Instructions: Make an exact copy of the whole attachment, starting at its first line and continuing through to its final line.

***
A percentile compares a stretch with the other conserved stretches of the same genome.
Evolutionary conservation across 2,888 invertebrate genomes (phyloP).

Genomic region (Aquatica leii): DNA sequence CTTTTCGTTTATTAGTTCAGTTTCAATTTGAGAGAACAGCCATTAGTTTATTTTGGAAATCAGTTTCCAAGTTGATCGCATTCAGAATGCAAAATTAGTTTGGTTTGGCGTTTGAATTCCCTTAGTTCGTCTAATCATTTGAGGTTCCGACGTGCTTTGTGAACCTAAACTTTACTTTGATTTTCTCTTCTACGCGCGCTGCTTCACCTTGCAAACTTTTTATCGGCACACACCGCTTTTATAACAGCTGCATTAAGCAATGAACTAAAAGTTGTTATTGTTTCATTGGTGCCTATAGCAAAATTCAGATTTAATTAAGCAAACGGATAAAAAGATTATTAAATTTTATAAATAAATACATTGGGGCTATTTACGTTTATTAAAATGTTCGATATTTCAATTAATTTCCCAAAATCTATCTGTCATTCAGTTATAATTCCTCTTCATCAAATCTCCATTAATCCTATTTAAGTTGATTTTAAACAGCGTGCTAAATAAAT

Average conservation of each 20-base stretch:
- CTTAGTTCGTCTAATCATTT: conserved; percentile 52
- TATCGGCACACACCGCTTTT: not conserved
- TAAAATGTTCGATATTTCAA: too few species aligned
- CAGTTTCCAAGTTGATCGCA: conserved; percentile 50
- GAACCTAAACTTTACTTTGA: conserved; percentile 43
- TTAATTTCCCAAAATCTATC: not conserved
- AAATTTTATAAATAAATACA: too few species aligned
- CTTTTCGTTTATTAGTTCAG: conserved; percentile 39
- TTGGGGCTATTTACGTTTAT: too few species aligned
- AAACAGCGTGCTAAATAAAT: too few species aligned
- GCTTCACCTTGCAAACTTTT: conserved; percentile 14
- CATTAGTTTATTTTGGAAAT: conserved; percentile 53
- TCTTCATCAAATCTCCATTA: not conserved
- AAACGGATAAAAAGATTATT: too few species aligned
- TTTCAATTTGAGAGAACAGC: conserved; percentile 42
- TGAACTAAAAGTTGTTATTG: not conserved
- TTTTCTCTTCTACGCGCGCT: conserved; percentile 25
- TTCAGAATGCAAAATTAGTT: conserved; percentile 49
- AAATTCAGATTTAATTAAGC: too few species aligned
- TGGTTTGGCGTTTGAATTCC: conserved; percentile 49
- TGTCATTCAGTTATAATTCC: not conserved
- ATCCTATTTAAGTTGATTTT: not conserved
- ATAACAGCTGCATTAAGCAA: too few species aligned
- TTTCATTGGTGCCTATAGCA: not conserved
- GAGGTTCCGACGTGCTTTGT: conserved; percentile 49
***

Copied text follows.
A percentile compares a stretch with the other conserved stretches of the same genome.
Evolutionary conservation across 2,888 invertebrate genomes (phyloP).

Genomic region (Aquatica leii): DNA sequence CTTTTCGTTTATTAGTTCAGTTTCAATTTGAGAGAACAGCCATTAGTTTATTTTGGAAATCAGTTTCCAAGTTGATCGCATTCAGAATGCAAAATTAGTTTGGTTTGGCGTTTGAATTCCCTTAGTTCGTCTAATCATTTGAGGTTCCGACGTGCTTTGTGAACCTAAACTTTACTTTGATTTTCTCTTCTACGCGCGCTGCTTCACCTTGCAAACTTTTTATCGGCACACACCGCTTTTATAACAGCTGCATTAAGCAATGAACTAAAAGTTGTTATTGTTTCATTGGTGCCTATAGCAAAATTCAGATTTAATTAAGCAAACGGATAAAAAGATTATTAAATTTTATAAATAAATACATTGGGGCTATTTACGTTTATTAAAATGTTCGATATTTCAATTAATTTCCCAAAATCTATCTGTCATTCAGTTATAATTCCTCTTCATCAAATCTCCATTAATCCTATTTAAGTTGATTTTAAACAGCGTGCTAAATAAAT

Average conservation of each 20-base stretch:
- CTTAGTTCGTCTAATCATTT: conserved; percentile 52
- TATCGGCACACACCGCTTTT: not conserved
- TAAAATGTTCGATATTTCAA: too few species aligned
- CAGTTTCCAAGTTGATCGCA: conserved; percentile 50
- GAACCTAAACTTTACTTTGA: conserved; percentile 43
- TTAATTTCCCAAAATCTATC: not conserved
- AAATTTTATAAATAAATACA: too few species aligned
- CTTTTCGTTTATTAGTTCAG: conserved; percentile 39
- TTGGGGCTATTTACGTTTAT: too few species aligned
- AAACAGCGTGCTAAATAAAT: too few species aligned
- GCTTCACCTTGCAAACTTTT: conserved; percentile 14
- CATTAGTTTATTTTGGAAAT: conserved; percentile 53
- TCTTCATCAAATCTCCATTA: not conserved
- AAACGGATAAAAAGATTATT: too few species aligned
- TTTCAATTTGAGAGAACAGC: conserved; percentile 42
- TGAACTAAAAGTTGTTATTG: not conserved
- TTTTCTCTTCTACGCGCGCT: conserved; percentile 25
- TTCAGAATGCAAAATTAGTT: conserved; percentile 49
- AAATTCAGATTTAATTAAGC: too few species aligned
- TGGTTTGGCGTTTGAATTCC: conserved; percentile 49
- TGTCATTCAGTTATAATTCC: not conserved
- ATCCTATTTAAGTTGATTTT: not conserved
- ATAACAGCTGCATTAAGCAA: too few species aligned
- TTTCATTGGTGCCTATAGCA: not conserved
- GAGGTTCCGACGTGCTTTGT: conserved; percentile 49